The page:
Graphical abstract

Keywords

ENTACT Non-targeted analysis ToxCast Exposome 

Notes

Acknowledgements

The authors thank Annette Guiseppi-Elie, Jennifer Orme-Zavaleta, and Russell Thomas for supporting ENTACT; Katherine Coutros for her assistance in acquiring ToxCast substances, Kamel Mansouri for his role in developing and implementing MS-Ready processing algorithms; Risa Sayre for her assistance in comparing spiked substances against compounds in Agilent reference libraries; and Sarah Laughlin, Aurelie Marcotte, Dawn Mills, James McCord, Mark Strynar, and Carol Ball (Agilent Technologies) for their contributions to the methods used for sample analysis and data processing. The authors further thank James McCord and Mark Strynar for their thoughtful reviews of this manuscript.

Funding information

The United States Environmental Protection Agency (U.S. EPA), through its Office of Research and Development (ORD), funded and managed the research described here. Partial support for this work was provided by an award from ORD’s Pathfinder Innovation Program. The work has been subjected to Agency administrative review and approved for publication. Randolph Singh and Andrew McEachran were supported by an appointment to the Internship/Research Participation Program at the Office of Research and Development, U.S. Environmental Protection Agency, administered by the Oak Ridge Institute for Science and Education through an interagency agreement between the U.S. Department of Energy and EPA.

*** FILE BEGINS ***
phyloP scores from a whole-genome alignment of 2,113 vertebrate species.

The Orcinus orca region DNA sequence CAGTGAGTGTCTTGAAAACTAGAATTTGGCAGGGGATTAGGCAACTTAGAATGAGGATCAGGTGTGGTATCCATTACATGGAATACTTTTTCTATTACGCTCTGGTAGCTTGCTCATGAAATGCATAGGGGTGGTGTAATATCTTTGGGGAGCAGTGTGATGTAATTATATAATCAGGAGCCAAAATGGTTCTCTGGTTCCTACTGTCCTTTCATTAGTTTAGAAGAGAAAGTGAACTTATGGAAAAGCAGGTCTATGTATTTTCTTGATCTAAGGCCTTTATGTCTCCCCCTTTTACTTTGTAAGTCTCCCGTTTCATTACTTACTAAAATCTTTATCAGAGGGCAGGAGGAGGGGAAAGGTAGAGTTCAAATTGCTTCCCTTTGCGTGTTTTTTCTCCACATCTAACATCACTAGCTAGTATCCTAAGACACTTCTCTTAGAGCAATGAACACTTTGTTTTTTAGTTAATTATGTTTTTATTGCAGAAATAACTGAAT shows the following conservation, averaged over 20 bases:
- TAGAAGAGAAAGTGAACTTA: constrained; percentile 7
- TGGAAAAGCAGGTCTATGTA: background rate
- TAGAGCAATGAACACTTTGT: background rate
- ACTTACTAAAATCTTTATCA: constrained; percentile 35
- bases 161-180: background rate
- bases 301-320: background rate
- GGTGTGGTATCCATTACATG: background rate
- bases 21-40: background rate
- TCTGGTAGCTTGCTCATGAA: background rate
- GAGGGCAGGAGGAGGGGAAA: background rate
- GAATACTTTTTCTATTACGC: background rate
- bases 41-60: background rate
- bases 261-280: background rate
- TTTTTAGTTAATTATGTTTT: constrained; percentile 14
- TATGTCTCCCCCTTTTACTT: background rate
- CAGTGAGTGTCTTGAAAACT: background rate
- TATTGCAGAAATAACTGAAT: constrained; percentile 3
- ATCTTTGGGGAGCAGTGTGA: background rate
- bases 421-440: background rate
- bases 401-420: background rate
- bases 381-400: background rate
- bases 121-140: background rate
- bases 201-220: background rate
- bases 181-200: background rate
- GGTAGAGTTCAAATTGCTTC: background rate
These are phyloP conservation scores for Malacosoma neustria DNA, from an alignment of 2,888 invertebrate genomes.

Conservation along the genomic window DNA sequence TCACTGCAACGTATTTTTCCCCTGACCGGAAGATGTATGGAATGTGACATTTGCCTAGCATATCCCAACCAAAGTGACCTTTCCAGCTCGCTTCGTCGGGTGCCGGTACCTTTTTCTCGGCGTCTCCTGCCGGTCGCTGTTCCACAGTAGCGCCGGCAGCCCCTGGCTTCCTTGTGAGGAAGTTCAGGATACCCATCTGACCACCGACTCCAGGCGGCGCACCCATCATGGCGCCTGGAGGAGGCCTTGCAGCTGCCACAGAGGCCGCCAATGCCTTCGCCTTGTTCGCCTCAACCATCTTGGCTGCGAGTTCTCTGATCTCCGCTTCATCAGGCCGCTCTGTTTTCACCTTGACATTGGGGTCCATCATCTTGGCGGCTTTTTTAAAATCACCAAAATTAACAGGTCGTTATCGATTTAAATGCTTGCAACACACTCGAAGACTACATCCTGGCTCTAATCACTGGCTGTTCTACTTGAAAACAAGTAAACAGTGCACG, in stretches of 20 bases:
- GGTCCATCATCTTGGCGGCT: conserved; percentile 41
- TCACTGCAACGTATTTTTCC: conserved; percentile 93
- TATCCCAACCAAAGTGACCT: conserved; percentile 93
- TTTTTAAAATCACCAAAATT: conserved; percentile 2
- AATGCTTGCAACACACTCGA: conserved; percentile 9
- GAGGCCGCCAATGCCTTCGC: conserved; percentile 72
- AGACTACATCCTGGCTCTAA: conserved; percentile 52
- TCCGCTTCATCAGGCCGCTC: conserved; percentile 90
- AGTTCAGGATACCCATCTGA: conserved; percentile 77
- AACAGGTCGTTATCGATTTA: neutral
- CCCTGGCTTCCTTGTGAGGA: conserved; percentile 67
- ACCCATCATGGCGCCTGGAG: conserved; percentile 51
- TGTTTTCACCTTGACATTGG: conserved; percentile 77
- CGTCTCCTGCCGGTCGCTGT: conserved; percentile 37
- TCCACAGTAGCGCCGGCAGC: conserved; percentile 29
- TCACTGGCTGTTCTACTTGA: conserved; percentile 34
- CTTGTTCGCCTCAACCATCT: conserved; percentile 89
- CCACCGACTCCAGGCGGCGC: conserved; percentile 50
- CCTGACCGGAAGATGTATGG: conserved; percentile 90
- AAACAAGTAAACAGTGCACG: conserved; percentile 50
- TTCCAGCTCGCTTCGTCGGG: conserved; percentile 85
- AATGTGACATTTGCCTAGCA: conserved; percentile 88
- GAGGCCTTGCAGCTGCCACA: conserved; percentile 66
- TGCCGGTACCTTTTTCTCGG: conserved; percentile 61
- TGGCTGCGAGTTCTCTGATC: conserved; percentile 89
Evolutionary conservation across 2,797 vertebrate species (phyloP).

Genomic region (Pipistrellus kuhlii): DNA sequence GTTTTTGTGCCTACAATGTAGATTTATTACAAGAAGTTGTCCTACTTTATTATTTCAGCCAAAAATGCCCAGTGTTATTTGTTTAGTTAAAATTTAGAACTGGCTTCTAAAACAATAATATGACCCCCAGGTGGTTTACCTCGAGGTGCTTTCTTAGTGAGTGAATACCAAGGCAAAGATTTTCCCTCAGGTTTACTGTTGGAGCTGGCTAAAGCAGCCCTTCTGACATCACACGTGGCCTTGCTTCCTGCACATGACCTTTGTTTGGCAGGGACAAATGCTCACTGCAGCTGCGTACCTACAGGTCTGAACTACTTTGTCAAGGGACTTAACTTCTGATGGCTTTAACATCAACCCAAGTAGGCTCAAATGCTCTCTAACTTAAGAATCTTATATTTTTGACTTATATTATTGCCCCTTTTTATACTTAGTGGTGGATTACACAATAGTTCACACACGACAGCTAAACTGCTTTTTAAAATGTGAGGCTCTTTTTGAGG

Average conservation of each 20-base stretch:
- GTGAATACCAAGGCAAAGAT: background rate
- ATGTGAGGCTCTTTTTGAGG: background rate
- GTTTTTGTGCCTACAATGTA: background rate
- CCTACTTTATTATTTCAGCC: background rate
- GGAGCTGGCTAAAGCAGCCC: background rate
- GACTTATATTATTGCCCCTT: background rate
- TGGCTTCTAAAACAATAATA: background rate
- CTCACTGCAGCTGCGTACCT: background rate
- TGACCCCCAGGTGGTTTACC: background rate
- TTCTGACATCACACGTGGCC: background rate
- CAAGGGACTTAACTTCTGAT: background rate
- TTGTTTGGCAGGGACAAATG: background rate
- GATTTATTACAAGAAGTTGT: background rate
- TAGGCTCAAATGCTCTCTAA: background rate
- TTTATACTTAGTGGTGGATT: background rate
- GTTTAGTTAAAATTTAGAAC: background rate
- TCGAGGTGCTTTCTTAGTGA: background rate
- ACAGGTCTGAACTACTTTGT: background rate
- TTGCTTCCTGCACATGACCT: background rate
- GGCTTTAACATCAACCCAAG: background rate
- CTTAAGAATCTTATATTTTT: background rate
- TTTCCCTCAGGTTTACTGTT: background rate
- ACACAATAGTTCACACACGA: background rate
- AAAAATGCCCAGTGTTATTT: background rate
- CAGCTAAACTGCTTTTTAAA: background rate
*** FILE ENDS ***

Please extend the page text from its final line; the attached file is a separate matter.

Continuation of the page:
Compliance with ethical standards

Conflict of interest

The authors declare that they have no conflicts of interest.

Disclaimer

The views expressed in this paper are those of the authors and do not necessarily represent the views or policies of the U.S. EPA.

Supplementary material

216_2018_1526_MOESM1_ESM.pdf (1.9 mb)